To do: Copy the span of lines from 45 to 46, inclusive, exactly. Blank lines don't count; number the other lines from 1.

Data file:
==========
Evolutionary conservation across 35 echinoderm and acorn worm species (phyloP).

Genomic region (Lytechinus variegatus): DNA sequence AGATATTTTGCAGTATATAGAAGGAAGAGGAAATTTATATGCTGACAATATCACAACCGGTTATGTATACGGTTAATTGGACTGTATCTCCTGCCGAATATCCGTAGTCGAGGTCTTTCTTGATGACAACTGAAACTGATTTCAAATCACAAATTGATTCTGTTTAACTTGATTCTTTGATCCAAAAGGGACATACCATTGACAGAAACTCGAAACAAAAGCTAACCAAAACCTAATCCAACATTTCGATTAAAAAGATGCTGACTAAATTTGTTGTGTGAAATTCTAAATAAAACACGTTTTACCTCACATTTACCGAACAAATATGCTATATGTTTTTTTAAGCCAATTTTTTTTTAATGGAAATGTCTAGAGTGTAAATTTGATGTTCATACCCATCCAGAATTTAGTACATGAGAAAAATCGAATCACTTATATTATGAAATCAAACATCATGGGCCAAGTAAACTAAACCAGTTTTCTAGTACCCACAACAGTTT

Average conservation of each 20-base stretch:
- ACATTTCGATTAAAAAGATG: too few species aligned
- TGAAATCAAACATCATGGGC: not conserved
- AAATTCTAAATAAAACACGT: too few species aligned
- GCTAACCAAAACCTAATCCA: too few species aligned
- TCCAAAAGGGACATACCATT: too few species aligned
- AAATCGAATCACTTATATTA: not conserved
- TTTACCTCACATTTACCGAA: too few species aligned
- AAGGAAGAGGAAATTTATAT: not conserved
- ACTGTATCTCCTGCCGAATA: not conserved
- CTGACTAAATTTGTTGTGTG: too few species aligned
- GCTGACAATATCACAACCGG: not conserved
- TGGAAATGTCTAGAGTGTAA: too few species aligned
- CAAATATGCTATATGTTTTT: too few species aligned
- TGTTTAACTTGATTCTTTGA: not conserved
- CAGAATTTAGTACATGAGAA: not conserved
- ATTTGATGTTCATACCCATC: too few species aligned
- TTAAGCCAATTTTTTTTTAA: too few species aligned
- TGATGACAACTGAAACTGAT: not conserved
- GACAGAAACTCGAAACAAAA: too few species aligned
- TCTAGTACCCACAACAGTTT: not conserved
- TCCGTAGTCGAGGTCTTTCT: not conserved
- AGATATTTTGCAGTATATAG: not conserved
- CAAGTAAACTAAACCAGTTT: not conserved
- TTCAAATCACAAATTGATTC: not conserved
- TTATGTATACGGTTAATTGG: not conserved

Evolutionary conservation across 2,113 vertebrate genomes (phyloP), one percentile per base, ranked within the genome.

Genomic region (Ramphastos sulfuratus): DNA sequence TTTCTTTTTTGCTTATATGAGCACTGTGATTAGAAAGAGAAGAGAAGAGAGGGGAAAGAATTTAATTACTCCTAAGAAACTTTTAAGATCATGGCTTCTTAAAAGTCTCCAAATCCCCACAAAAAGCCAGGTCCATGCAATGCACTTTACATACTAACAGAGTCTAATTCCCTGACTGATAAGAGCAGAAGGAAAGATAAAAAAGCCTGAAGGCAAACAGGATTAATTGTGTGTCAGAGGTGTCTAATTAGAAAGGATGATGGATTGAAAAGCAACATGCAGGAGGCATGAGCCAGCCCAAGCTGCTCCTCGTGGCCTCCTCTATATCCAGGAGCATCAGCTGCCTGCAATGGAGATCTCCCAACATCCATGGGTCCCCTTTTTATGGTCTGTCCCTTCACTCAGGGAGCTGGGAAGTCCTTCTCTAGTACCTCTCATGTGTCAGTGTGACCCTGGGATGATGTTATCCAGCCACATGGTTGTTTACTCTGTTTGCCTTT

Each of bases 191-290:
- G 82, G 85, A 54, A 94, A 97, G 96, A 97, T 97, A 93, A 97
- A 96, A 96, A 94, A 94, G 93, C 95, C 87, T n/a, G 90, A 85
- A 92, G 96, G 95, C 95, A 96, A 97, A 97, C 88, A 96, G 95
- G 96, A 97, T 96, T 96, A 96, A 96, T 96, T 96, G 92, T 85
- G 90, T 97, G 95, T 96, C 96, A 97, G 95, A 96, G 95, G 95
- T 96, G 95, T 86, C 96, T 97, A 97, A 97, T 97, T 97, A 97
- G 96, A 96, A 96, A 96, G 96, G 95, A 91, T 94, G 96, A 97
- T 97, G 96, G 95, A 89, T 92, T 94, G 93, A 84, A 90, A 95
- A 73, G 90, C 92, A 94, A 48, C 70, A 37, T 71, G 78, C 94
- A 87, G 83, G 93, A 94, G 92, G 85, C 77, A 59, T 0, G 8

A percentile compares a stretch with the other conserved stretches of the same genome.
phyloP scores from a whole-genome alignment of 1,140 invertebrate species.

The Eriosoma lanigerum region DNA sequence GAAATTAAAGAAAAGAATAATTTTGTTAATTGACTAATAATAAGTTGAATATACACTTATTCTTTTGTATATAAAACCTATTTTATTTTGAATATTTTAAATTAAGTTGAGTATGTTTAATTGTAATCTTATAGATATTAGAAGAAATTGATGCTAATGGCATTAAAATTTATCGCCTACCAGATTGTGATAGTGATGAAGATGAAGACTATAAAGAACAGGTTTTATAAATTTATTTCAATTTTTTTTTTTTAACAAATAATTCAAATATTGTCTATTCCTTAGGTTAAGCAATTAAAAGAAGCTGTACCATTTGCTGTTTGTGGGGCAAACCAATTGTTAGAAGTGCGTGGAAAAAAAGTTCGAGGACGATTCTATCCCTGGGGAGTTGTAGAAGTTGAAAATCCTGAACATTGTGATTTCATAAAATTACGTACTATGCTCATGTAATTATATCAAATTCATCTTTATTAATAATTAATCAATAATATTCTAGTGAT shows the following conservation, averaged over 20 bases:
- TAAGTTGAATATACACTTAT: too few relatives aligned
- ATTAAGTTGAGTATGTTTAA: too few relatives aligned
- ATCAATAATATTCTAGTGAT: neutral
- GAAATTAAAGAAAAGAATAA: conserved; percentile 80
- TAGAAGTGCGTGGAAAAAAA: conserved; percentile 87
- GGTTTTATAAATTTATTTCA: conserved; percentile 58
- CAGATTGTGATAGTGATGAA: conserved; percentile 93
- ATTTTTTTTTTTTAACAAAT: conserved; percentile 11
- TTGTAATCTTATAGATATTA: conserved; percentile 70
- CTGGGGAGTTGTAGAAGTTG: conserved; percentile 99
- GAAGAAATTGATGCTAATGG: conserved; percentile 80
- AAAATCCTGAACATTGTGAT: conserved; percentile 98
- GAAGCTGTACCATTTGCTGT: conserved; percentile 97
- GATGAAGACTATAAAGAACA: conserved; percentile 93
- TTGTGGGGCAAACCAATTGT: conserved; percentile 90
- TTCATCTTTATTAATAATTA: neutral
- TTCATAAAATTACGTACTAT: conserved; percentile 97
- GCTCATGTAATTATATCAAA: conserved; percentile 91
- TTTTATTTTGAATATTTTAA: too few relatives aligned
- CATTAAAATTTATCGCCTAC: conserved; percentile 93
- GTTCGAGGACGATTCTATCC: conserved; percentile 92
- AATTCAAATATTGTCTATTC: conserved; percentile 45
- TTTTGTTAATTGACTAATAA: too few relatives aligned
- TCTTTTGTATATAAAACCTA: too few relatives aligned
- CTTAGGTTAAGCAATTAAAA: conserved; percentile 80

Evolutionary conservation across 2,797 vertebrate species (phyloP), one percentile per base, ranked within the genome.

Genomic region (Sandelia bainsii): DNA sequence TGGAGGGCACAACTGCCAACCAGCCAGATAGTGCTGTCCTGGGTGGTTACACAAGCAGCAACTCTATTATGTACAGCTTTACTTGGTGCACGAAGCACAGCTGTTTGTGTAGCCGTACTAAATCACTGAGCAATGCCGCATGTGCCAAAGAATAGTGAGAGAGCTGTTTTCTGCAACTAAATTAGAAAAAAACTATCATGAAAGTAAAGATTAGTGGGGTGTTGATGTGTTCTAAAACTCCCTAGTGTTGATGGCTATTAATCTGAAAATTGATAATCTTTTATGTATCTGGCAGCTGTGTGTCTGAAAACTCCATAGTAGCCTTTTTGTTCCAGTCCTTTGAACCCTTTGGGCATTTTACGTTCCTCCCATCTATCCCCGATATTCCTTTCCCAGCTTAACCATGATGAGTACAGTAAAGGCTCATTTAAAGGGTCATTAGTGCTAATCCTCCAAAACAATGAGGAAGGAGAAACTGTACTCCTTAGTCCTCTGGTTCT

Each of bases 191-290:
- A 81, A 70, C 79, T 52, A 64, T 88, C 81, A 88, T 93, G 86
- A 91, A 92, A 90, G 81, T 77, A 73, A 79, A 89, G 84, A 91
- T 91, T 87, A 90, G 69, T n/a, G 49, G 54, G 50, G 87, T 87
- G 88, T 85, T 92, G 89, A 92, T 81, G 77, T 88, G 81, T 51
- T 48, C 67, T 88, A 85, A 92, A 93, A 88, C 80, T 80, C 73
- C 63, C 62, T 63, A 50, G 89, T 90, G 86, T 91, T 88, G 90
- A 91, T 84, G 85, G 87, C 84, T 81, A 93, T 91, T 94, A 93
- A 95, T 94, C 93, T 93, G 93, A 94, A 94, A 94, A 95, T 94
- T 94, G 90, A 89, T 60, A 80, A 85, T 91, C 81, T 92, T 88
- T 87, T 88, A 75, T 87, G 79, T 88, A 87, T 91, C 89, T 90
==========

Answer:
- TAAGTTGAATATACACTTAT: too few relatives aligned
- ATTAAGTTGAGTATGTTTAA: too few relatives aligned